Seasonality of the Tropical Intraseasonal Oscillations: Sensitivity to Mean Background State




Singh, Bohar

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This study investigates the seasonality of tropical intraseasonal oscillations (TISO) in Earths current climate and its relationship with the inter-hemispherical migration of the climatological mean maximum sea surface temperature (SST) and the tropical core of the low-level westerly wind. TISO is identified with anomalies of atmospheric convection with large spatial scale (10^5 km^2) that characteristically exist on the intra-seasonal time scale (20- 100 days period). A new method for tracking the large spatial scale features of convective anomalies, measured by outgoing long-wave radiation (OLR), is developed, based on a two-stage Kalman filter predictor-corrector method. Two dominant components of TISO (eastward-propagating and northward-propagating) are classified, and it is found that TISO remains active throughout the year, with eastward propagation of TISO events occurring from November to April and northward propagating events occurring from May to October. The eastward events have a phase speed of 4 m/s, while the northward events propagate at 2 m/s in both the Indian and Pacific Ocean basins. A composite analysis of the mean background states (zonal wind, SST and low-level moisture) reveals that the co-occurrence of warm climatological SST and mean westerly wind plays an important role in the direction of propagation and geographical location of TISO. It is hypothesized that the geographical location of TISO occurrences is coupled with SST, moisture and lower tropospheric circulation. The seasonal migration of the mean background state is a potential determinant of the seasonal changes in the characteristics of TISO. A Lagrangian composite analysis with respect to the center of mass of the each convective cloud system was done separately for eastward-propagating TISO events, northward propagating TISO events over the Indian Ocean and northward-propagating TISO events over the west Pacific Ocean. The analysis suggests that the average size of eastward propagating events is 10^6 km^2 and the OLR anomaly at the center of convection is -50 W/m2, and size of northward propagating events is 106 km2 and the OLR anomaly at the center of convection is -45 W/m2. The spatial asymmetry in the mean background state composite moisture, moist static energy, moisture convergence, and vertical velocity all suggest that the development phase of convection lies east of the convection center. A slight shift in moisture anomalies ahead of the convection center and moistening (drying) ahead of (behind) the convection is found in both eastward and northward propagating TISO events.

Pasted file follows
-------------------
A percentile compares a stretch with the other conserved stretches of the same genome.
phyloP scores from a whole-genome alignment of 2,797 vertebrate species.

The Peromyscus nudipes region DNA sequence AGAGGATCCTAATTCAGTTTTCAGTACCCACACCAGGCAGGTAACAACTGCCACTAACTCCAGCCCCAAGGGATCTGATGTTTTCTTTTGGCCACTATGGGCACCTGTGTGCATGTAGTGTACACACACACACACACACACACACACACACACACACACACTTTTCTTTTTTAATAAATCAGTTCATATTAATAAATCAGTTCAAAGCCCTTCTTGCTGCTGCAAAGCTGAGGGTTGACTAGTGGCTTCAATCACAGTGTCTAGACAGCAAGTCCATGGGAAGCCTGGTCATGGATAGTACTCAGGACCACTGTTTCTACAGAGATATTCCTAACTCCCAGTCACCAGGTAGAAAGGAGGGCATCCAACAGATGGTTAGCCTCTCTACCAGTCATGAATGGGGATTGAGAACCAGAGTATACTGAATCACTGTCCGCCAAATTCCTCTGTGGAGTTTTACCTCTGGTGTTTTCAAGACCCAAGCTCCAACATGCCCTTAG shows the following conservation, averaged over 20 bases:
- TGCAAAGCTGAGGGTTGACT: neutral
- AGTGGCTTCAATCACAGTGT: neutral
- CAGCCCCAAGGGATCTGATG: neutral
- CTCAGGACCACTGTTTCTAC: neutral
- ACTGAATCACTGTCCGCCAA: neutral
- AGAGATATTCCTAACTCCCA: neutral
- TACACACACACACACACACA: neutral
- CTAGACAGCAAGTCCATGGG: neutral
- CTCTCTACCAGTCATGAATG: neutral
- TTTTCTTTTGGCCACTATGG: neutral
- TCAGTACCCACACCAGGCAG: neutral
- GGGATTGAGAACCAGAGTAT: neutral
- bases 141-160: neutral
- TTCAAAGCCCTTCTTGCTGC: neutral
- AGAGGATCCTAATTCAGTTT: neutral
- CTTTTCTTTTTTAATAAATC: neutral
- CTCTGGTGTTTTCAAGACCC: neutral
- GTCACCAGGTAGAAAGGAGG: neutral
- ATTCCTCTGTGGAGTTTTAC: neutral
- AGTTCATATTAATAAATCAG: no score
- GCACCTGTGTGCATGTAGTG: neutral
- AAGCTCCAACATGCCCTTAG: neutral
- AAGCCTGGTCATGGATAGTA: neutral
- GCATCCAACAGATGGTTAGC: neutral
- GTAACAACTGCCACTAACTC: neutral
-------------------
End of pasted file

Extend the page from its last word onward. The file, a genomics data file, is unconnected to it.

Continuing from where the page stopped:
Atmospheric sciences, MJO, Seasonality, SpCAM, TISO, Tracking